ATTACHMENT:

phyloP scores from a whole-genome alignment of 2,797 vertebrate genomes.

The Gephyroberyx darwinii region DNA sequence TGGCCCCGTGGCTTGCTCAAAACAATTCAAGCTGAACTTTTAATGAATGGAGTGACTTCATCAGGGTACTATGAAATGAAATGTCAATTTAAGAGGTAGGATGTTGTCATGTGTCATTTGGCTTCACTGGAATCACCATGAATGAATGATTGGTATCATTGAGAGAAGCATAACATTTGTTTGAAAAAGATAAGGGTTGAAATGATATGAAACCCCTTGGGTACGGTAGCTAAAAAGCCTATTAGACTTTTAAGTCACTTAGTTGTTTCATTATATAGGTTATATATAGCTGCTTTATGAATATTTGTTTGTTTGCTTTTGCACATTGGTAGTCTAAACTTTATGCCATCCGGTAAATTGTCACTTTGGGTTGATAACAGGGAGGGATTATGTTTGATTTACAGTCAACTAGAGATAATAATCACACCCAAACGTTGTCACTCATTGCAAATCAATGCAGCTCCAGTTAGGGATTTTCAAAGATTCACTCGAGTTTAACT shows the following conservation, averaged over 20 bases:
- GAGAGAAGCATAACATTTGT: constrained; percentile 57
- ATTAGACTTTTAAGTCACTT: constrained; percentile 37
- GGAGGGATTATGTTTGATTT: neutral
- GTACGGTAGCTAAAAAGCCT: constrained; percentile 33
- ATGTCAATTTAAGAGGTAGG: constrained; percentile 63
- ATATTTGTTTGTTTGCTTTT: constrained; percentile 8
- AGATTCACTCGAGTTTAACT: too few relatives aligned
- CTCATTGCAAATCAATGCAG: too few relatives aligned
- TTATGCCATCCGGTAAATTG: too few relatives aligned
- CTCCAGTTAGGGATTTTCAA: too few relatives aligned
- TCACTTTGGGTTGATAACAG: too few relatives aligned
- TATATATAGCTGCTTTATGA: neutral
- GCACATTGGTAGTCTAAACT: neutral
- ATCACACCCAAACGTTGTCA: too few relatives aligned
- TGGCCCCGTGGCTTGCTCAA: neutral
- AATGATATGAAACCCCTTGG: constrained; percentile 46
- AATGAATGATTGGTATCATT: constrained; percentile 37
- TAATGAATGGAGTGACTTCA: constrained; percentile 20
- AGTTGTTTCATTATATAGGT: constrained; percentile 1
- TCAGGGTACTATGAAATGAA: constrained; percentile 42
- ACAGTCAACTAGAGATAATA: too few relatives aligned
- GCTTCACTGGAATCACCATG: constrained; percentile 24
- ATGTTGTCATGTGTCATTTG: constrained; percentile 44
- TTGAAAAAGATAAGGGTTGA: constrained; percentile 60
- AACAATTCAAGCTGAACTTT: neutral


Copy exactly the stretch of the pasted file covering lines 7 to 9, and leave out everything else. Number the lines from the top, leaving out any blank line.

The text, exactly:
- ATGTCAATTTAAGAGGTAGG: constrained; percentile 63
- ATATTTGTTTGTTTGCTTTT: constrained; percentile 8
- AGATTCACTCGAGTTTAACT: too few relatives aligned